Stephen Itiakorit “iSteve”

Uganda Partner Brews Up Plan to Employ Youth With “Coffee Bikes”

Ryan Glaze Africa, News

Feeding Children Everywhere hosted a special guest this semester. Stephen Itiakorit (“iSteve” as he prefers) is a local from Uganda, a country where over a third of the population make less than $2 a day. FCE was excited to benefit from his unique cultural background and experience and to help him serve the nation of Uganda by learning how we fight hunger.

Q: Tell me about the program you enrolled in to be able to come to America.

A: I am a leader for The Community Solutions Program of the Bureau of Education and Cultural Affairs of the U.S. Department of State implemented by IREX (International Research & Exchanges Board). The program is very competitive and provides an opportunity for leaders across the world to come to the United States to share and gain experiences in their field.

Q: That does sound competitive! What kind of experience did you have to be chosen for the program?

A: I worked hard for several years in nonprofit industries in Uganda. I was blessed to be chosen. One of my larger projects in Uganda involved balancing out labor discrimination against women in my country. The daily calendar for women in Uganda is filled with more tasks than men. For instance, collecting firewood, getting water and gathering food. Sometimes the women have to travel far distances to collect the wood and carry it back.

Q: How did you help solve this problem?

A: I worked on a solution to provide charcoal briquettes to the community to eliminate the need for collecting firewood. The charcoal was made from waste including banana peels, corn straws, rice straws, etc. It was an alternative renewable energy resource they could provide to help relieve the women of the extra challenges they often faced when gathering.

Q: That’s amazing! So, what is the purpose of The Cultural Solutions Program?

A: The purpose is to have a mutually beneficial learning and development experience with FCE. After my experience, I will return to my country and implement a program to help the community. I have learned about my related industry during the four-month program, and I will be able to use that knowledge to apply a community action plan.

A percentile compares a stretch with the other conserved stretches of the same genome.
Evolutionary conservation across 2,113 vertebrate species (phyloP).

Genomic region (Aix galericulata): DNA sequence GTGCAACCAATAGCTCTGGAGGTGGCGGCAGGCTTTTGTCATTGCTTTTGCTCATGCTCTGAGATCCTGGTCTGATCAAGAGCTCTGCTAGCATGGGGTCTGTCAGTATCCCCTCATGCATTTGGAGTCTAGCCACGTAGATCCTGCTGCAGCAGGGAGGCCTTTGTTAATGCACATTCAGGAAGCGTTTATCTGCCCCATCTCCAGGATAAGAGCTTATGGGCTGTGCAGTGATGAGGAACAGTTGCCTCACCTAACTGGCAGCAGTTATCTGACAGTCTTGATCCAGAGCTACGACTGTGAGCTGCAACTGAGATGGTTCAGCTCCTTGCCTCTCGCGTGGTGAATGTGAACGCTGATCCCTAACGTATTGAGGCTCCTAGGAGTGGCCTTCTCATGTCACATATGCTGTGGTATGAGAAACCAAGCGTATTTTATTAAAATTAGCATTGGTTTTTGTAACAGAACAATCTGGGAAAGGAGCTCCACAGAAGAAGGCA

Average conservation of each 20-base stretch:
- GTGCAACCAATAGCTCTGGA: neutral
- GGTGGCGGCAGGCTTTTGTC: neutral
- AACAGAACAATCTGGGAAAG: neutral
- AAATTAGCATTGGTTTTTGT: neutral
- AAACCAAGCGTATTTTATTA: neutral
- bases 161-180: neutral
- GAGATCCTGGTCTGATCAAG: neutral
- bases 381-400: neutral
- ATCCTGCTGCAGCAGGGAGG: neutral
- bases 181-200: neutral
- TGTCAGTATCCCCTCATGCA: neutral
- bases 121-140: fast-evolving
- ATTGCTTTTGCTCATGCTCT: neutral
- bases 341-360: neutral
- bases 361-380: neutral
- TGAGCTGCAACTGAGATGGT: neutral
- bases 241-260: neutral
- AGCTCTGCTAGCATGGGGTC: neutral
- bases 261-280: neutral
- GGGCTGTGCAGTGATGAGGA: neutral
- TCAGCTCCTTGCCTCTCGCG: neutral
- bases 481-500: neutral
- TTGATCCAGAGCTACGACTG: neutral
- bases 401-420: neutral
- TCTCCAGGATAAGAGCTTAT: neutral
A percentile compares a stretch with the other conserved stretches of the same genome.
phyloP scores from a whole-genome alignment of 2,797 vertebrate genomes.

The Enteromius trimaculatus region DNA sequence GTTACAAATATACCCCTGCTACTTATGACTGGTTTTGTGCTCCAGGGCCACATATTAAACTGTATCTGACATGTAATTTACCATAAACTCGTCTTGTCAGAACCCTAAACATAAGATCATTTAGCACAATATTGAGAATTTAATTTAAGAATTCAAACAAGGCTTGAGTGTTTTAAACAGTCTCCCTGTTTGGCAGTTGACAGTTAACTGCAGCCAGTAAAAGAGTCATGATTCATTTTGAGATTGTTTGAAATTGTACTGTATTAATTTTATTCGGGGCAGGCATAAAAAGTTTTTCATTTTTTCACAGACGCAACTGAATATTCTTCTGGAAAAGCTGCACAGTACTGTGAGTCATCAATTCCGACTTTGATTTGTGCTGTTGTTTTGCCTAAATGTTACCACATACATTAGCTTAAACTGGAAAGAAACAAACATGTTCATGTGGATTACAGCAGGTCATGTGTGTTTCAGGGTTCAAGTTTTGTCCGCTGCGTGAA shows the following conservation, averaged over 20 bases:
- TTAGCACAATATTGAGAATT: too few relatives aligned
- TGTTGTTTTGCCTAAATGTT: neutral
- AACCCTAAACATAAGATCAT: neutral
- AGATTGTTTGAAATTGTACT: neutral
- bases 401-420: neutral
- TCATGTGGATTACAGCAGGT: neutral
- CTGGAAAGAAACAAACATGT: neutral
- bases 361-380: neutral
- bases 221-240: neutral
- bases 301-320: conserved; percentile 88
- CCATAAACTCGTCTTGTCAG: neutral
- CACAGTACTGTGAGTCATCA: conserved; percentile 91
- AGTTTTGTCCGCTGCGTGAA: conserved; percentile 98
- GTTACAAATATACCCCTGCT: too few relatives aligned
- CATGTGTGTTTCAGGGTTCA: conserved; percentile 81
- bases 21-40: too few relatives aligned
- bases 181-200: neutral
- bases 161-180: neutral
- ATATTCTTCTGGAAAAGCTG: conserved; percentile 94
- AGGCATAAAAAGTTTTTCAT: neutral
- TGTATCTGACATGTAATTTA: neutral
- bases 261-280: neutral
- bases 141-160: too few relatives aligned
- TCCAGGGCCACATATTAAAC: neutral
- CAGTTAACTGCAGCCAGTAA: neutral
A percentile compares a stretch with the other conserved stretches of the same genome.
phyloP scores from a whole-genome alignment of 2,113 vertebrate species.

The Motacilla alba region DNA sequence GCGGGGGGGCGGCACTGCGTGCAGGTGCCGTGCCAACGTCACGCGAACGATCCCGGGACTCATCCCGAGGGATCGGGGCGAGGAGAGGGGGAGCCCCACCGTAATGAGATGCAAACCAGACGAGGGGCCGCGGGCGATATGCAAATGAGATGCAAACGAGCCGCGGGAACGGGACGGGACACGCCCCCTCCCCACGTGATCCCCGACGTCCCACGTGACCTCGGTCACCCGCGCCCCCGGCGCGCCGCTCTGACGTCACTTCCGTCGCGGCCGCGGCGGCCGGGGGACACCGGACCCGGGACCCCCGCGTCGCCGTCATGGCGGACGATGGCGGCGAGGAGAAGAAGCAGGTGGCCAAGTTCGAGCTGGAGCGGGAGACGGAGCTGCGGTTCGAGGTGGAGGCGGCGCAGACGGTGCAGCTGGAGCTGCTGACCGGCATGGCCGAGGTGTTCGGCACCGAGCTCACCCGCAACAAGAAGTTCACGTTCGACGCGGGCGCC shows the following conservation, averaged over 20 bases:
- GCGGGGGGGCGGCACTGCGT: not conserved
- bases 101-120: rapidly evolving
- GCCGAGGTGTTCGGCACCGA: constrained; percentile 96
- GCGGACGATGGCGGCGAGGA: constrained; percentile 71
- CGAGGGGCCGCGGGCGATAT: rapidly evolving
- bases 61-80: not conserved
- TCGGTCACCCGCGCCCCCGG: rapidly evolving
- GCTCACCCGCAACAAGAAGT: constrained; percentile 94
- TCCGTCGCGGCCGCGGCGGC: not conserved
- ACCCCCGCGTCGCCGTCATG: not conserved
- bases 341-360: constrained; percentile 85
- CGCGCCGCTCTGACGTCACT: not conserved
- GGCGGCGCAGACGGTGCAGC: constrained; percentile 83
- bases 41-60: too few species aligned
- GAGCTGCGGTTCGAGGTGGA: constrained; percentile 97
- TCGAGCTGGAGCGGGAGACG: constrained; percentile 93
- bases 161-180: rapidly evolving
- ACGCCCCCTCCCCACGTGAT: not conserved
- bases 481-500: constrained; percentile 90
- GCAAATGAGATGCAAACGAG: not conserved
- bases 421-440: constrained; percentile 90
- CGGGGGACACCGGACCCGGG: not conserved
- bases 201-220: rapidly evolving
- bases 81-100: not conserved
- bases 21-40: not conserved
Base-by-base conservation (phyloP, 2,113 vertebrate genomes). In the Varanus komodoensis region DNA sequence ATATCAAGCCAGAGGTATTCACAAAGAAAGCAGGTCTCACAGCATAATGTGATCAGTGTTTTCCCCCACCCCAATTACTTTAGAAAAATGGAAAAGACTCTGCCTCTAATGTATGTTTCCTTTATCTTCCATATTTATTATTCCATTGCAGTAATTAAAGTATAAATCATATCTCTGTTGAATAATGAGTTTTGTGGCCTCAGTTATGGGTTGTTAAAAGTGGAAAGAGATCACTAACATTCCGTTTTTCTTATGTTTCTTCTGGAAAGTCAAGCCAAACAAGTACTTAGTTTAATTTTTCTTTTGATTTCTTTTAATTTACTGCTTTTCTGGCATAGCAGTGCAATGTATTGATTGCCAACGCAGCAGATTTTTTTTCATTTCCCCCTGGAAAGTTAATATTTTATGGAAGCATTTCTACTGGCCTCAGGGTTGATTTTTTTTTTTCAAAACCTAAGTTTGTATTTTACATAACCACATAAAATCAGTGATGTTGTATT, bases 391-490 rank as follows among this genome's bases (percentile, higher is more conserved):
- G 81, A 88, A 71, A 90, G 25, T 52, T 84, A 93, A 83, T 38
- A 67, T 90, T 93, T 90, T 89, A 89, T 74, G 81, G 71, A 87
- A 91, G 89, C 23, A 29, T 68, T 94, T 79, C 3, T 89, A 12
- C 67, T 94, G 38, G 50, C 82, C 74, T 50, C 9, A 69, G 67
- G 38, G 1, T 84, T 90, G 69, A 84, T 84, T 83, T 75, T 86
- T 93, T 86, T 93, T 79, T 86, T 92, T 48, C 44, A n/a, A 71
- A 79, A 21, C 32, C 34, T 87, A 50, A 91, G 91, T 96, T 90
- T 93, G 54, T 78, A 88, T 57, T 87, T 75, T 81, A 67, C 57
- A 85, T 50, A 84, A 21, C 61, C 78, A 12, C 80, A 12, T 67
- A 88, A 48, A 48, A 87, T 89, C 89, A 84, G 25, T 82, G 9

Q: What skills have you gained from working at FCE that will help you with your future plans?

A: At Feeding Children Everywhere, I learned about the procedures and practices of running a business that helps distribute food, the model of FCE and how they work as a nonprofit, and how their internship program is managed. I also learned how markets work for farmers in the U.S. This will help me implement my program when I return to Uganda.

Q: Can you tell me more about the project you want to carry out when you return home?

A: My plan is to implement a social enterprise program to help unemployed youth in Uganda who are seeking jobs. The program will address issues around unemployment, sexual gender-based violence, and help to improve the marketing and sales structure. It will allow recently graduated youth to be part of a work program similar to the internship program at Feeding Children Everywhere.

Q: That’s really neat. How will the interns within the program support themselves?

A: The interns in the program will receive income that comes from running a coffee shop and will be training farmers so they can sell products at the shop as well. The coffee shop will start serving from “coffee bikes.” These bikes will be fully functioning stations that will brew coffee and serve snacks. The vision is to run a physical coffee shop in the future, but we will start with the bikes. Youth can stay in the program until they obtain stable employment and will gain valuable skills and professional growth within the social enterprise.

Q: How can people be involved?

A: The starting goal is to fund one “coffee bike.” I know that together we can make the world a better place.

Here’s a link where you can help send the first bike!